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Player Review: Heliot Ramos

Consider him persona non grata until further notice.

Heliot Ramos smiling in the dugout. Darren Yamashita-USA TODAY Sports

2023 stats: 60 PA (25 games), .179/.233/.304 (.537 OPS), 1 HR, 2 RBI, 90.9 avg exit velocity

Notable: .300/.382/.546 (.928 OPS) in 263 PA for Triple-A Sacramento, 66-27 K-BB

The best-known unknown for prospect-watching fans is a team’s internal reports and projections for a given player. Of course teams know more than we ever will, but on rare occasions it feels like their evaluations miss the mark. That almost feels like the case with Heliot Ramos this season.

There felt like a season-long disconnect between what spectators observed and what the team knew beyond the numbers, because, hey, look above — that Triple-A line looks like one from a guy who would earn himself an extended look. It didn’t work out that way; but, to be fair, it didn’t start out that way, either, nor should it have. Back in Spring Training when the San Francisco Giants optioned him, I wrote:

He turned 23 back in September, so it’s not like he has zero shot of making it back to the major leagues at some point, but it’s an open question as to whether or not that will be with the Giants. No team will trade for him after that 2022 combined line or the 3-for-16 line he posted in seven Spring Training games. Ramos will really need to turn things around when the minor league season gets going to rebuild his value. This is his second option year, so the Giants can fully hold onto him through next season to see if that happens, but I think we should all be in don’t hold your breath territory.

Last year saw the org tinker with his swing to try to increase his success elevating the ball, and so perhaps we might just be looking at a player still transitioning and, therefore, needing more time in the field to get comfortable with the new approach. Speaking of fielding, his biggest moments this spring seem to have come from poor fielding.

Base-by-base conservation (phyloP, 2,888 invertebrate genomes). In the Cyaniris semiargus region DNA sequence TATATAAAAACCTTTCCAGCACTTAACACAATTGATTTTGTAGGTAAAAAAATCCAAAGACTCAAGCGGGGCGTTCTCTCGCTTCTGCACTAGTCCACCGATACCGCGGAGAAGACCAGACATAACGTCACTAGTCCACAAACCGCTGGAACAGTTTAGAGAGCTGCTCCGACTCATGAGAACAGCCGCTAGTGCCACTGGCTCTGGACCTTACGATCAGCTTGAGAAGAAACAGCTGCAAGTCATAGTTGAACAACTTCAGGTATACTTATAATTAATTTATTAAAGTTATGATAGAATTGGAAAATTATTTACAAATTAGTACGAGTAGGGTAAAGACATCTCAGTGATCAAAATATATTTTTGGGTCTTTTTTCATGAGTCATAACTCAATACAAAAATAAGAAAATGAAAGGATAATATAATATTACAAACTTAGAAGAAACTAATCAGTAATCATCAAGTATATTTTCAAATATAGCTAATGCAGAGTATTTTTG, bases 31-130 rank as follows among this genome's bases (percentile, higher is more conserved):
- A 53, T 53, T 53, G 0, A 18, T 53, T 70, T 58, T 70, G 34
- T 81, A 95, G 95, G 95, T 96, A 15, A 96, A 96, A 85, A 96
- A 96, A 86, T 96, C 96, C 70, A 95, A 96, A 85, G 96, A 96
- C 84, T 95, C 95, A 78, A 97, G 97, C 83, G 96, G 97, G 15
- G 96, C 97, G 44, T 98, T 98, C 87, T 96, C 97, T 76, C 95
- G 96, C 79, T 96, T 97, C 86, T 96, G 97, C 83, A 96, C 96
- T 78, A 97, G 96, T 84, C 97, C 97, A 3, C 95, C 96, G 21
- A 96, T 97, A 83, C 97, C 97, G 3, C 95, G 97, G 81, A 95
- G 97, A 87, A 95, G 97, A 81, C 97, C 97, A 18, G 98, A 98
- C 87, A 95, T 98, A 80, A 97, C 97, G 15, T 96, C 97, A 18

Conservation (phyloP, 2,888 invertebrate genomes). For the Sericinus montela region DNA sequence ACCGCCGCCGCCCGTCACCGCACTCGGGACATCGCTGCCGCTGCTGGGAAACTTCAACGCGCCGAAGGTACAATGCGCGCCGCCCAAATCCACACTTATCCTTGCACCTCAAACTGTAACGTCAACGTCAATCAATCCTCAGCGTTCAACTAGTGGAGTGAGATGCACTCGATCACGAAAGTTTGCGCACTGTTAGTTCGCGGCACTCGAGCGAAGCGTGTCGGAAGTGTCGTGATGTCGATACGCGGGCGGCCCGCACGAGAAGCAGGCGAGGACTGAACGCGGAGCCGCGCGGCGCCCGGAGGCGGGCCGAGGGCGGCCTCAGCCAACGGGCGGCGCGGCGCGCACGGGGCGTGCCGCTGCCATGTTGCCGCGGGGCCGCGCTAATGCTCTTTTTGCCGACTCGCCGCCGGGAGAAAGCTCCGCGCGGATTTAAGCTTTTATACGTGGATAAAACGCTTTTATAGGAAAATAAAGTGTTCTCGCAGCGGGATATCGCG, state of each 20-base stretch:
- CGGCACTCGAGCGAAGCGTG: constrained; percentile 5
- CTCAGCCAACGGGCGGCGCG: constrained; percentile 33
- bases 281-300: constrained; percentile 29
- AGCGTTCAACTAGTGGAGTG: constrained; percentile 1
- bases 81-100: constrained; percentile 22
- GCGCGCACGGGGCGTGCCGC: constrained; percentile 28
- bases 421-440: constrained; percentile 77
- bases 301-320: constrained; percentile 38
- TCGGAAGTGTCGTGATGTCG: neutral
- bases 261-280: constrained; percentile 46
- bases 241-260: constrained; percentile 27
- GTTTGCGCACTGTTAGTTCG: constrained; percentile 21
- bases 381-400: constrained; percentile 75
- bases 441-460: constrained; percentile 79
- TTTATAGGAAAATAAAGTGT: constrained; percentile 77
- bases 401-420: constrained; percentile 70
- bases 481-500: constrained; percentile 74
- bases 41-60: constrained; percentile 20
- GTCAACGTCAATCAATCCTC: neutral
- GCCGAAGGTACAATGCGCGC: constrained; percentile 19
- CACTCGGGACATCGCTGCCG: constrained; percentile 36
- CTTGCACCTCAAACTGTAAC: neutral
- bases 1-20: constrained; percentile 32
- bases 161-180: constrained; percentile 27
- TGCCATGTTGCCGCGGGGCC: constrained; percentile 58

This was but the first of many transactions young Ramos experienced. Check out his transaction page:

That oblique strain might’ve been a season-ender. Instead, he came back stronger, really putting it to minor league pitching with extra base power. But after April, the Giants never started him in four straight games at the major league level. His longest consecutive appearance streak was from August 11-16, where in 6 games (3 starts) he went 4-for-12 with a home run, a walk, and 5 strikeouts.

At the time of this callup, I saw how Ramos fit into the team’s plan: his skill set vaguely resembled Mitch Haniger’s, which had been missing from the lineup.

Now, Heliot Ramos has the same general skill set as Haniger. A plausible right-handed power threat who might have enough plate discipline to take a walk if he’s pitched around but can also punish mistakes. The Giants tried to square a circle by adding A.J. Pollock at the deadline, thinking a veteran with the faintest echoes of Haniger’s skills might be enough to supplement the struggling lineup. Don’t believe me?

CAREER LINES

Mitch Haniger: .259/.332/.469 (9.4% XBH rate, 8.7% BB rate, 24% K rate)